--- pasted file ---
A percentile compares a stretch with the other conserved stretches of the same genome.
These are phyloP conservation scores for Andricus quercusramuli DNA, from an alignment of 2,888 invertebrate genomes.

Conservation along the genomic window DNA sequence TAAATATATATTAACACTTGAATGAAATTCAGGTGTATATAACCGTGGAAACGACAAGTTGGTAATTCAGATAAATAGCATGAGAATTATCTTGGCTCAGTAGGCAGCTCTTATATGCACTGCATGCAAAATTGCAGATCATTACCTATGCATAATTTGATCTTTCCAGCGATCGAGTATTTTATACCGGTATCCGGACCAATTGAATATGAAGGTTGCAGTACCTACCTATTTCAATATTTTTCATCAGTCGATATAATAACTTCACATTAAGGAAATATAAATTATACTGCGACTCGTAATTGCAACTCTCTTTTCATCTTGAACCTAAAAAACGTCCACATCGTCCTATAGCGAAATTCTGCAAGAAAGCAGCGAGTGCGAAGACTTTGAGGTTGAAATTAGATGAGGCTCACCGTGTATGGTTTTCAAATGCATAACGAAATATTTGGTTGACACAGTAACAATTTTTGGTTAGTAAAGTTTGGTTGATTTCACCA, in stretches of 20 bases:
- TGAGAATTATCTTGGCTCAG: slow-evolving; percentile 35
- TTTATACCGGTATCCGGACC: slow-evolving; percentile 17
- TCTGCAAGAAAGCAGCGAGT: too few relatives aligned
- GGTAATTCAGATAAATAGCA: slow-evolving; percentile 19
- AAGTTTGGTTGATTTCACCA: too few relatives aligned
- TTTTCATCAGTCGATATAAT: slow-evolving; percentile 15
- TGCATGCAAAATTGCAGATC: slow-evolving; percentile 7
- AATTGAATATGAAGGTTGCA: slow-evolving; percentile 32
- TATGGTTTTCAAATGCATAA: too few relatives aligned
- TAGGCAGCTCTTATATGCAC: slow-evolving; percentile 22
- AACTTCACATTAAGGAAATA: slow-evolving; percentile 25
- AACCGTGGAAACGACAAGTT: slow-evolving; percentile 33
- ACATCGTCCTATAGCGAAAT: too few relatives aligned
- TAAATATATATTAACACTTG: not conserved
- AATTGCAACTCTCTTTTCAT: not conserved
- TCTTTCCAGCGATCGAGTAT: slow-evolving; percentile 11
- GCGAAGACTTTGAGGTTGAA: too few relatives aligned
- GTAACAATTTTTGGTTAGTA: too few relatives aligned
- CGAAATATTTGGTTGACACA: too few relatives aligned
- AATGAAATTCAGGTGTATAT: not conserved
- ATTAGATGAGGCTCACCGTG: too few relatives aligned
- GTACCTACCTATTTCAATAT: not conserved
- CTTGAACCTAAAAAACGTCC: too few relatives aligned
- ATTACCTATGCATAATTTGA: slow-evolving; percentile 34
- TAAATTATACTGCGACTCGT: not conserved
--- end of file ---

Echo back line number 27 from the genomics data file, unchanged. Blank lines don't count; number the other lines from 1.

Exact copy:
- ATTACCTATGCATAATTTGA: slow-evolving; percentile 34